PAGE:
About one in four people in the world will be affected by a mental disorder at some point in their lives. And, according to a report on Our World in Data, mental health disorders remain widely under-reported. They report that in 2016, 15.5% of the global population suffered from a mental or substance abuse disorder, of more than half were men. Yet, men still suffer from the stigma attached to mental illness.
“Men often feel that they have to be ‘strong’ for their families and carry their burdens on their own, but in fact it is much more responsible and courageous to get the help you need,” says suicide survivor Daryl Brown. “It will also strengthen your relationships and deepen the trust between you and family/friends to be open and real about your emotions. Then you really have the mental and emotional capacity to be there for them when they need it.
“I think the most important thing is for people, especially men, who have been through a battle with their mental health, or who are dealing with it, to open up about it. We need examples of people who are living full lives, with productive jobs and successful relationships, despite their mental health challenges, to 'normalise' depression and give people who are ‘in the closet’ about their depression or anxiety the courage to ask for help.
"I think in many ways the stigma around depression is similar to that which the LGBT community have faced. Only through keeping the conversation going, raising awareness, and examples of high profile LGBT people living 'normal' lives, has the stigma lessened."
Daryl is currently involved with the South African Depression and Anxiety Group (SADAG) and Movember to help raise awareness. He adds, “Raising awareness of mental health issues at schools has given me a new sense of purpose and added meaning to my life.”
Daryl says it’s important to talk about your feelings and reach out if you are struggling. “The Movember movement's drive this year is to encourage men to become men of more words and to be real about their situations. That also means encouraging each other and being intentional about showing people that you are there to support them. Depression and anxiety are becoming more and more common, and most people will experience these feelings at some point in their lives. It's nothing to be ashamed of.”
Men, mental health and myths
While there are many myths out there regarding mental health, there are many that relate to men.
1. Depression is a sign of weakness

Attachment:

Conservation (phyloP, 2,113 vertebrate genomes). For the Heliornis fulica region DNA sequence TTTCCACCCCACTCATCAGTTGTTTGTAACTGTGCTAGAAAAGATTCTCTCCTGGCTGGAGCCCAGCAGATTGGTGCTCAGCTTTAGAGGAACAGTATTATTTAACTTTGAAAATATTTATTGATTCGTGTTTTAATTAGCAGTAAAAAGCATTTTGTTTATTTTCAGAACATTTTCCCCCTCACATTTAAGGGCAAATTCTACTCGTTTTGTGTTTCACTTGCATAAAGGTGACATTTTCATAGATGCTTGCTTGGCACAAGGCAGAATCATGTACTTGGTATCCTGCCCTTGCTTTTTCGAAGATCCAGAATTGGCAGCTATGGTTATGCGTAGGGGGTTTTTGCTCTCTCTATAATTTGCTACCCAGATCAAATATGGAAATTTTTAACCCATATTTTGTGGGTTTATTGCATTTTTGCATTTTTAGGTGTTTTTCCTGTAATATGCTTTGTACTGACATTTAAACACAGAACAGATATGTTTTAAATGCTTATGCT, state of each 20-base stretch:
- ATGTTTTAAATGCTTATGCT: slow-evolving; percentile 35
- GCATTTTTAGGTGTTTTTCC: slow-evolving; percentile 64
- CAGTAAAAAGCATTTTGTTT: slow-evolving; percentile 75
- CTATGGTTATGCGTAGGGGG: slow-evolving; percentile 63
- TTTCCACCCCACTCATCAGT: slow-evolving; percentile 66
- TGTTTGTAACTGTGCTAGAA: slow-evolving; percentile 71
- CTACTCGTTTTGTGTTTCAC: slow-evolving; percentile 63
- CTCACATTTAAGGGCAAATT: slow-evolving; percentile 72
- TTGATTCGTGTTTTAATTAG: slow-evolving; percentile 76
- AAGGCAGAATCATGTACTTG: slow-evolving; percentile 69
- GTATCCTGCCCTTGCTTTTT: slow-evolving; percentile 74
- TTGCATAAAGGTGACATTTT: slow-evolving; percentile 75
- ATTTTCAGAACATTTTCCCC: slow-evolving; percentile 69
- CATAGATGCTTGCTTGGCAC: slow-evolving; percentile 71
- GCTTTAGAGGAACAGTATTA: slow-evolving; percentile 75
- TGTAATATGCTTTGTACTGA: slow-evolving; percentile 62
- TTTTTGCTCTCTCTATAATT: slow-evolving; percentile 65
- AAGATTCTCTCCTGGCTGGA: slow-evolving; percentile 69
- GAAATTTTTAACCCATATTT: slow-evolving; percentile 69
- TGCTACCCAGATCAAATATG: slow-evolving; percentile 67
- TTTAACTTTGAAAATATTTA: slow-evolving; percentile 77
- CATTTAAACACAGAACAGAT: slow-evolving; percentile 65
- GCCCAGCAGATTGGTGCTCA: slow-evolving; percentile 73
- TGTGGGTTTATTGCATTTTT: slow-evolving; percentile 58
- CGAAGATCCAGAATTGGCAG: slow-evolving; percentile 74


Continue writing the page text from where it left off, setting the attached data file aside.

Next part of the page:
Depression is never a sign of weakness. The National Alliance on Mental Illness (NAMI) says, “[Depression] is a serious health condition that millions of men contend with every year. It’s no different than if you develop diabetes or high blood pressure – it can happen to anyone. We show our strength by working and building supports to get better.”
2. Men should be able to control their feelings
A mental illness like depression is a mood disorder, which can make a person feel down when there is no reason to. However, while you can’t control how you feel, you are in control of how you react – instead of ignoring your depression and the way it makes you feel, take action and ask for help.
3. Real men don’t need to ask for help
There is no shame in asking for help when you have a mental illness. If you are struggling to fix a leaking toilet, you won’t feel any shame for calling a plumber. NAMI says consulting a professional who has more knowledge of depression and treatment options is the smartest thing to do. “Trying to battle a mental health condition on your own is like trying to push a boulder up a mountain by yourself – without a team to back you up, it’s going to be a lot harder.”
34-year-old Brendan* felt at his manliest when asking for help. He told Hattie Gladwell at Metro.uk, “I think people really need to understand. The 'manliest' moment in my life didn’t happen when I was displaying how tough I was, it happened when I opened up about how fragile I always am. That. That was real bravery. Admitting you’re not strong is the strongest you’ll ever feel. Not necessarily at first, but you soon realise it. You’ve never been more of a ‘man’.”
4. Talking about it won’t help
Ignoring depression won’t make it go away. Talk therapy (or psychotherapy) is a proven treatment for depression. So speaking to a trained professional can help you navigate through a tough time in your life. “There’s nothing embarrassing about needing to see a psychologist or take antidepressants, if that's what it takes to keep you healthy. It has enabled me to engage in my work and relationships in a way that I couldn't before, when the depression dragged me down into a fog that separated me from everything and everyone around me,” Daryl previously told Health24.
5. Depression makes you a burden
That’s exactly why Daryl tried to take his life because he believed he would burden his loved ones. “Everyone had their own troubles and they were dealing with it, so why couldn't I deal with my stuff? I didn't think that a therapist would be able to say something that would suddenly make everything better,” says Daryl. But, it's important to know that depression does not make you a burden.
NAMI reiterates this and says that it actually makes people feel good to help a loved one, so don’t try to hide what you’re going through from them. They say, "What’s most frustrating is when someone needs help, but they refuse to ask for it."
If you need help, contact SADAG. You can speak to a counsellor between 08:00 and 20:00 Monday to Sunday by calling 011 234 4837. For a suicidal emergency call 0800 567 567. The 24-hour contact is 0800 12 13 14. Alternatively, you can SMS 31393 and SADAG will call you back.
* Name has been changed to protect identity
Image credit: iStock